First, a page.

Alan Clutton-Brock

Alan Francis Clutton-Brock, was born in Weybridge, Surrey on 8 October 1904, son of art critic Arthur Clutton-Brock (1868-1924) and his wife Evelyn Alice née Vernon-Harcourt (1876-1964).  Alan was educated at Eton College and Cambridge University, studied at Westminster School of Art and, taking up journalism, became art critic to ‘The Times’ from 1945-1955.  He married Shelagh, née Archer, with whom he had a daughter Juliet [Jewell] (1933-2015) and a son Francis.  Shelagh died in a road accident in 1936 and Clutton-Brock remarried Barbara Foy Mitchell (26 September 1912-2005) with whom he had a daughter, Eleanor.

Greatly influenced by Roger Fry (1866-1934), who was a family friend, Clutton-Brock exhibited at the Royal Academy and published several popular art  books including ‘Italian Painting’ (1930), ‘Introduction to French Painting’ (1932), ‘William Blake’ (1933) and jointly with Adrian Stokes (1902-1972), ‘Cézanne’ (2 vols.) for the Faber Library, in 1947-55.  Murder at Liberty Hall (1941) was Clutton-Brock’s only detective novel.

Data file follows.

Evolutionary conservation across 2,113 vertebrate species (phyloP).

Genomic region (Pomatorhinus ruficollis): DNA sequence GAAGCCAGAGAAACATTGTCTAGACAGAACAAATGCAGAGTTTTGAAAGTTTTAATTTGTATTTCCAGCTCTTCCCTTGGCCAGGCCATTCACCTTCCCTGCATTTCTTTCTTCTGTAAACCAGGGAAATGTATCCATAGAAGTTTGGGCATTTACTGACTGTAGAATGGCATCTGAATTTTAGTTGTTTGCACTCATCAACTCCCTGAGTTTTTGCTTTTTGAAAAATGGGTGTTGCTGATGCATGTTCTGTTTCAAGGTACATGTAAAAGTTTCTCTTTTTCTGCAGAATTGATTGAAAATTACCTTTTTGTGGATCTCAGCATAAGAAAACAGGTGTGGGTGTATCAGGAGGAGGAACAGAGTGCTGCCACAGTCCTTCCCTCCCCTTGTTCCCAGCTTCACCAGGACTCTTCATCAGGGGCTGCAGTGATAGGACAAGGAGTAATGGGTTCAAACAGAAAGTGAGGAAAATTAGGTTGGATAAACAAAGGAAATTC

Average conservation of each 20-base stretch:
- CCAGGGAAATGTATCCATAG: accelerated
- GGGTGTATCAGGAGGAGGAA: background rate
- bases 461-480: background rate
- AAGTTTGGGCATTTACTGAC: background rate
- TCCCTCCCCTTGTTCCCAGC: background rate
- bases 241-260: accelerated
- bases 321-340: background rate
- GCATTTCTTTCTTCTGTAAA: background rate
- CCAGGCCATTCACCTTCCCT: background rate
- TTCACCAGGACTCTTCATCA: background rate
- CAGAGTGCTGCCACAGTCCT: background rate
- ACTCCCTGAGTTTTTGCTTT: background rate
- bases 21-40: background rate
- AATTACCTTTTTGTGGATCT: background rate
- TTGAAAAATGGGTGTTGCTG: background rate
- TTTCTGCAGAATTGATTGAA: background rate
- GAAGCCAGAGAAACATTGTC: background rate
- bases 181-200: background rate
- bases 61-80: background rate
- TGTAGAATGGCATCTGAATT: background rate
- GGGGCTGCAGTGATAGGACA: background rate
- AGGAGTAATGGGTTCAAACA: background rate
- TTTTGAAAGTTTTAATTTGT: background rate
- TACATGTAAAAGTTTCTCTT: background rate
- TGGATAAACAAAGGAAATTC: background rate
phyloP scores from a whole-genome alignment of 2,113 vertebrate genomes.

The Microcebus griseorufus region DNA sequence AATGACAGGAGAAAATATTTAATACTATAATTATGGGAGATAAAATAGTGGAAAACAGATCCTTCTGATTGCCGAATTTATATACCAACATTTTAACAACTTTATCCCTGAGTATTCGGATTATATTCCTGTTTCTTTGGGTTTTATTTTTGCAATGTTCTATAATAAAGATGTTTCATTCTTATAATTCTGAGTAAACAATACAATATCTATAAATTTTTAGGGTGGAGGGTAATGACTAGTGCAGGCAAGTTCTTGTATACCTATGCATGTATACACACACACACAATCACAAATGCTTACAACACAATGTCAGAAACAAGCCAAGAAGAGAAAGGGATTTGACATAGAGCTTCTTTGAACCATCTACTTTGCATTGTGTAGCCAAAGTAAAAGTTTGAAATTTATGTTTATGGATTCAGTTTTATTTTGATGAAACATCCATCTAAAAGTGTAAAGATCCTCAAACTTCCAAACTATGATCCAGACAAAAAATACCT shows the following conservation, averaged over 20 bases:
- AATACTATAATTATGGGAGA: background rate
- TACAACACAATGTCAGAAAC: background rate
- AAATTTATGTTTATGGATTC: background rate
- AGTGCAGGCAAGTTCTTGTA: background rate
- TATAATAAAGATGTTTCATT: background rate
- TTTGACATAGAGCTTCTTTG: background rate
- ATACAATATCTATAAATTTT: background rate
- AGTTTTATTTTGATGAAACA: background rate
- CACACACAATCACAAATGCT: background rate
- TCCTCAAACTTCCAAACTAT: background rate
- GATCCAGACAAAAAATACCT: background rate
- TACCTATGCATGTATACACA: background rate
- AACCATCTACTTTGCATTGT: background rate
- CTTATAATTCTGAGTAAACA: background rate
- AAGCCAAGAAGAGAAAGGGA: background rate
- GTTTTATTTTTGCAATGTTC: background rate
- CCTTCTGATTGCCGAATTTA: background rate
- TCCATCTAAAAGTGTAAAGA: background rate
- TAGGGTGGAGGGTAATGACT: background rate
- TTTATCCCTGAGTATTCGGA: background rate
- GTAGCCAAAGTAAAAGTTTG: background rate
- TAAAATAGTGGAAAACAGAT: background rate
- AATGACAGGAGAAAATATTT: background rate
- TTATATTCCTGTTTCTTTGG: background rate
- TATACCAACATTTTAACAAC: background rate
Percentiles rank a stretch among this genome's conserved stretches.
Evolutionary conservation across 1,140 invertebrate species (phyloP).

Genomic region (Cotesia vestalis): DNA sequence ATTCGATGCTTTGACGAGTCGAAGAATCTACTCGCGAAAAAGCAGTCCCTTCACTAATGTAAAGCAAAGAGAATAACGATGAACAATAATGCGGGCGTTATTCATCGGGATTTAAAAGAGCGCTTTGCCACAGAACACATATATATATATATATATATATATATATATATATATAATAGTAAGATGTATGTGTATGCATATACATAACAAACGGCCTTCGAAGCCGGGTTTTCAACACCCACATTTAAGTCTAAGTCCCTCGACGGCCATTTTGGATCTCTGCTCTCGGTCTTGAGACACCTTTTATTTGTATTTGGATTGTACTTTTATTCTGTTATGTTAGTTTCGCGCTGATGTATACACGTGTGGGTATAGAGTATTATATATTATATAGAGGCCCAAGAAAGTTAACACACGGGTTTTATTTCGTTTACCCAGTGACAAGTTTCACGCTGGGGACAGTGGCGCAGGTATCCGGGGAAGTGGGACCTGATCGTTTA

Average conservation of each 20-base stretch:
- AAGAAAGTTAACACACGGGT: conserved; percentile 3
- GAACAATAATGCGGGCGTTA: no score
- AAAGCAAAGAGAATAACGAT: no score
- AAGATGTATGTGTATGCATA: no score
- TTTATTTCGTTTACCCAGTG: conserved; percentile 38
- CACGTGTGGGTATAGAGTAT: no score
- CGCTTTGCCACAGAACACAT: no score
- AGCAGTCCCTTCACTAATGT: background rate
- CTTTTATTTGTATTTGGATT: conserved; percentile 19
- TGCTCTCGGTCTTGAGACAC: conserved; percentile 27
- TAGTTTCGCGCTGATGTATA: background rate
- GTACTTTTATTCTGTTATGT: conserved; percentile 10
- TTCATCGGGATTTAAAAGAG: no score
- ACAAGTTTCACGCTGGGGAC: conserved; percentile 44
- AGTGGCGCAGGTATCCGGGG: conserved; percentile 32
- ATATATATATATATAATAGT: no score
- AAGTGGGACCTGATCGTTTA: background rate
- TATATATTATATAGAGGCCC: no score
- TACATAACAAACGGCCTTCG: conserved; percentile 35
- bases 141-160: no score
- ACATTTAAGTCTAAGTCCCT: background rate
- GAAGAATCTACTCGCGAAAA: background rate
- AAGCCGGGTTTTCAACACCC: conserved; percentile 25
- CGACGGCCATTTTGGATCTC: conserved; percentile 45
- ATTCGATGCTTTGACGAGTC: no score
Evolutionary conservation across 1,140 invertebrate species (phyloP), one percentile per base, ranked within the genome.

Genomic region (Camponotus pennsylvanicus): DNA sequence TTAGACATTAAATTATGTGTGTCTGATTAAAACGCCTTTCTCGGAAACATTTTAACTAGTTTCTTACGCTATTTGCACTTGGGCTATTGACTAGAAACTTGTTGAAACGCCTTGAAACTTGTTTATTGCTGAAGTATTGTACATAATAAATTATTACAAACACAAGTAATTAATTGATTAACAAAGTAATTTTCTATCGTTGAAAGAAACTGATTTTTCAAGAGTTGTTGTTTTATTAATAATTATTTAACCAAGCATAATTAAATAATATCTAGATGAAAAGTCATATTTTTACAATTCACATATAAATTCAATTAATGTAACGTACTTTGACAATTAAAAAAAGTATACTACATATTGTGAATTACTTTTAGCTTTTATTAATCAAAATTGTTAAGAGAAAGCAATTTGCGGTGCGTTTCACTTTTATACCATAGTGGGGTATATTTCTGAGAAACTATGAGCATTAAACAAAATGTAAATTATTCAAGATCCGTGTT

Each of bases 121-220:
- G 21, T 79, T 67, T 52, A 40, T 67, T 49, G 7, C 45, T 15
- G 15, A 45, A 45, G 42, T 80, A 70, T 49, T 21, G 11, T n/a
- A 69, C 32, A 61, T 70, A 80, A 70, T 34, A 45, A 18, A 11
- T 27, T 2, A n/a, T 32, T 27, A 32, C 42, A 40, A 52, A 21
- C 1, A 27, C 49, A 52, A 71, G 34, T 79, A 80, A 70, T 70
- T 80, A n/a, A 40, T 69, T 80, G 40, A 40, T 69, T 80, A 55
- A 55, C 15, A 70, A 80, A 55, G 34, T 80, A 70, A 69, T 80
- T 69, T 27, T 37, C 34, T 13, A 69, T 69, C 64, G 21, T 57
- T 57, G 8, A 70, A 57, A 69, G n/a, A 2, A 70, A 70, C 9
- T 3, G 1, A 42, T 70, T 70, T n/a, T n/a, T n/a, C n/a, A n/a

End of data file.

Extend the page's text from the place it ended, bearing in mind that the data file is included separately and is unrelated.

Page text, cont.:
A National Gallery trustee and Slade professor of fine art at Cambridge 1955-1958, he inherited Chastleton House at Moreton-in-the-Marsh, Oxfordshire from a distant cousin in 1955. After the death of his wife Barbara in 2005, Chastleton was acquired by the National Trust.

In his 1976 obituary, The Times lauded Clutton-Brock as a ‘man of high intelligence and charm’ whose ‘wit, wide reading and store of historical knowledge were instinct in all that he wrote’.